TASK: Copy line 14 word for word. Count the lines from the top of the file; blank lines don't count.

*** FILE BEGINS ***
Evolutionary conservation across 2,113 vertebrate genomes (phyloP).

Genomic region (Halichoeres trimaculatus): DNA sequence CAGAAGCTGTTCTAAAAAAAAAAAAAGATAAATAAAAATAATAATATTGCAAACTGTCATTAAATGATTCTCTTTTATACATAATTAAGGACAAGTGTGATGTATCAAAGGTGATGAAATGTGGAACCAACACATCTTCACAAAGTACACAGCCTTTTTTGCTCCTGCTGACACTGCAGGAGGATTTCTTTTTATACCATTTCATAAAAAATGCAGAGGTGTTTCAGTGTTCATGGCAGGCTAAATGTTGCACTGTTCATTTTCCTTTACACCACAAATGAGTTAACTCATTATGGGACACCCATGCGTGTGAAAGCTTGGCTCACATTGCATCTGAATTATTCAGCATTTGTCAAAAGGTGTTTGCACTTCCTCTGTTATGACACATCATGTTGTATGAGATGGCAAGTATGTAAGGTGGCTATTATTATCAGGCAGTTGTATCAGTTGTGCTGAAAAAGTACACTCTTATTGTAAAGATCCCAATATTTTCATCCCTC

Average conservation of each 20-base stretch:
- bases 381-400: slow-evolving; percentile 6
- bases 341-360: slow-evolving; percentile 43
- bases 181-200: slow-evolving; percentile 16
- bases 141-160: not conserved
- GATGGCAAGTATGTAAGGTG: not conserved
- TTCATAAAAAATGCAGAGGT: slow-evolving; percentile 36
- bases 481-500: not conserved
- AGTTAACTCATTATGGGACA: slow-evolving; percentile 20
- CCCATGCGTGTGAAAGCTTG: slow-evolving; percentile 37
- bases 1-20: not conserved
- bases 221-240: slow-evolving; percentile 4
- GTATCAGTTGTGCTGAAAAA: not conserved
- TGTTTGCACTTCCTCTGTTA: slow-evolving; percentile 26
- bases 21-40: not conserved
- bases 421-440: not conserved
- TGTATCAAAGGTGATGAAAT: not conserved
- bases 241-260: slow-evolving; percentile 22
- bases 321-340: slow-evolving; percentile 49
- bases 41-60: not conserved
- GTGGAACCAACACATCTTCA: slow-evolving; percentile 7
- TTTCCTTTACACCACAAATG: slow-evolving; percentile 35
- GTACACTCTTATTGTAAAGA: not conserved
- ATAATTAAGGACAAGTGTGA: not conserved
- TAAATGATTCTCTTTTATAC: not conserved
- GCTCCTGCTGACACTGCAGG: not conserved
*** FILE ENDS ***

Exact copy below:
- bases 221-240: slow-evolving; percentile 4